Statement | 25 November 2020
AMSTERDAM— The long-awaited European Commission Pharmaceutical Strategy and the Intellectual Property Action Plan, to which Health Action International (HAI) contributed through the public consultation phase, were released today. The former constitutes an ambitious plan that attempts to address the main problems affecting pharmaceutical policy within the European Union (EU): from lack of availability due to shortages to obstacles to access to medicines linked to high prices, or the ever rising threat of anti-microbial resistance (AMR). The latter seeks to achieve greater clarity in the management and enforcement of intellectual property (IP) rights, including the use of compulsory licenses or setting up patent pools for publicly funded research. Also, today the Commission made public the evaluation of supplementary protection certificates (SPC) for medicinal and plant protection products. Three different documents with substantial implications for access to medicines.
While the strategy mentions worthy initiatives already in place, like the Europe’s Beating Cancer Plan or the Clinical Trial Regulation, it also relies on other stalled processes, such as the proposed Health Technology Assessment Regulation. Meanwhile the Intellectual Property Action Plan acknowledges the urgency surrounding access to COVID-19 related technologies and suggests ways in which national authorities could make use of flexibilities, including voluntary and compulsory licenses, while noting efforts at World Health Organization (WHO) to coordinate a global response.
The evaluation of SPC impact on access to medicines and innovation was a long-standing demand of civil society, however we do not believe that the document presented by the Commission effectively responds the main question, largely looking at how to harmonise national SPC regimes in order to set up a unitary instrument. We do not believe that SPCs contribute to promote innovation but have a demonstrated negative impact on access to medicines by extending market exclusivity and stifling competition.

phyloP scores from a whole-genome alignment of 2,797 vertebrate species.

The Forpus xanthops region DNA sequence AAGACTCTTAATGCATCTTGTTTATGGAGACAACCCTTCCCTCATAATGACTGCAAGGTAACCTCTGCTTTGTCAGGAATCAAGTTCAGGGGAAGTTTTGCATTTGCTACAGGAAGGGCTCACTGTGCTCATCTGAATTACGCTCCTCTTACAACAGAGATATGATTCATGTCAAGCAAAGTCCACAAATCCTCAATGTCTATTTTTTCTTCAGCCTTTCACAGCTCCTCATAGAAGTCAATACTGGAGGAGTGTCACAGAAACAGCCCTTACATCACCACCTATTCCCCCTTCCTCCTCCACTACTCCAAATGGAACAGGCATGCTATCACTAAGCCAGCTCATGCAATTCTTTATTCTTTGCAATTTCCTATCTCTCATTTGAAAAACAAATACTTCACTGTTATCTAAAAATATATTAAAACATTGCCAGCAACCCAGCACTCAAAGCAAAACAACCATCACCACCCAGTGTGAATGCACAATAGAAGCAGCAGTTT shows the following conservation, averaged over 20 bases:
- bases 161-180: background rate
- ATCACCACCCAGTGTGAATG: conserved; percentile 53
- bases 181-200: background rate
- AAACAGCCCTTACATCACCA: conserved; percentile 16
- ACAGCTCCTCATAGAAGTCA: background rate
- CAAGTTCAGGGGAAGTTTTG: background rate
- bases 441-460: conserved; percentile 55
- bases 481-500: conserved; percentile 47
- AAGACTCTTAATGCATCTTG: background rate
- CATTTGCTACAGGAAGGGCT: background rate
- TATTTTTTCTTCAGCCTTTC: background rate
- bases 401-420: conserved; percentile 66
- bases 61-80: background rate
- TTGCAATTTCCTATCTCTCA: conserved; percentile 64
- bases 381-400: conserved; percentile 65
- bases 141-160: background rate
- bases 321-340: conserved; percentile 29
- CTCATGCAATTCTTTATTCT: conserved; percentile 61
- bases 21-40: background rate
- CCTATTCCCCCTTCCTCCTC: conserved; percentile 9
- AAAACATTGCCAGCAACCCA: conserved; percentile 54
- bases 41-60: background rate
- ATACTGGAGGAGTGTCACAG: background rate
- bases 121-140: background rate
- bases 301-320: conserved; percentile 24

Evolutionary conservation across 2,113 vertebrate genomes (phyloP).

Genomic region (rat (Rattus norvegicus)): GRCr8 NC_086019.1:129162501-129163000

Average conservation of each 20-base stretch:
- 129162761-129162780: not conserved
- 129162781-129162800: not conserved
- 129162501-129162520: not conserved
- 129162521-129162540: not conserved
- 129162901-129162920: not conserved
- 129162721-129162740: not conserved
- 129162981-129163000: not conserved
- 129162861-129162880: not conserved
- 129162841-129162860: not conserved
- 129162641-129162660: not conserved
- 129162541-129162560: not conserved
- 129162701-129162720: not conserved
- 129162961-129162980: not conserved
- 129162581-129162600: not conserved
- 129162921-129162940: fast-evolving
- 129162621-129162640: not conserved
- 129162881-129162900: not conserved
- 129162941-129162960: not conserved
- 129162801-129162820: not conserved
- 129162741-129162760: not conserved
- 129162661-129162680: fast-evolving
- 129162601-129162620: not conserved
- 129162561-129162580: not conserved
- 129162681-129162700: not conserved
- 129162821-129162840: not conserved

Here lies the main weakness of three well-intentioned documents: industrial policy does not necessarily reflect patient need, and what is good for EU-based pharmaceutical industry does not imply better access to medicines for its citizens. The Commission had an opportunity to come through on its promises of no business as usual and a bold new approach after COVID-19 laid bare its own shortcomings but has fallen short of the mark. Civil society must keep on insisting that access to safe, effective and affordable medicines remains a priority in the EU. A commitment to be fulfilled and a duty to be honoured by national governments and supranational bodies.
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Alex Lawrence | Communications Manager | Health Action International
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Health Action International is a non-profit organisation that conducts research and advocacy to advance policies that enable access to medicines and rational medicine use for all people around the world. We pursue advocacy from the patient level up to the highest levels of government through our ‘official relations’ status with the World Health Organization and respected relationship with the European Medicines Agency. To safeguard our objectivity and integrity, we are resolutely independent of the pharmaceutical industry and protect ourselves from all other conflicts of interest.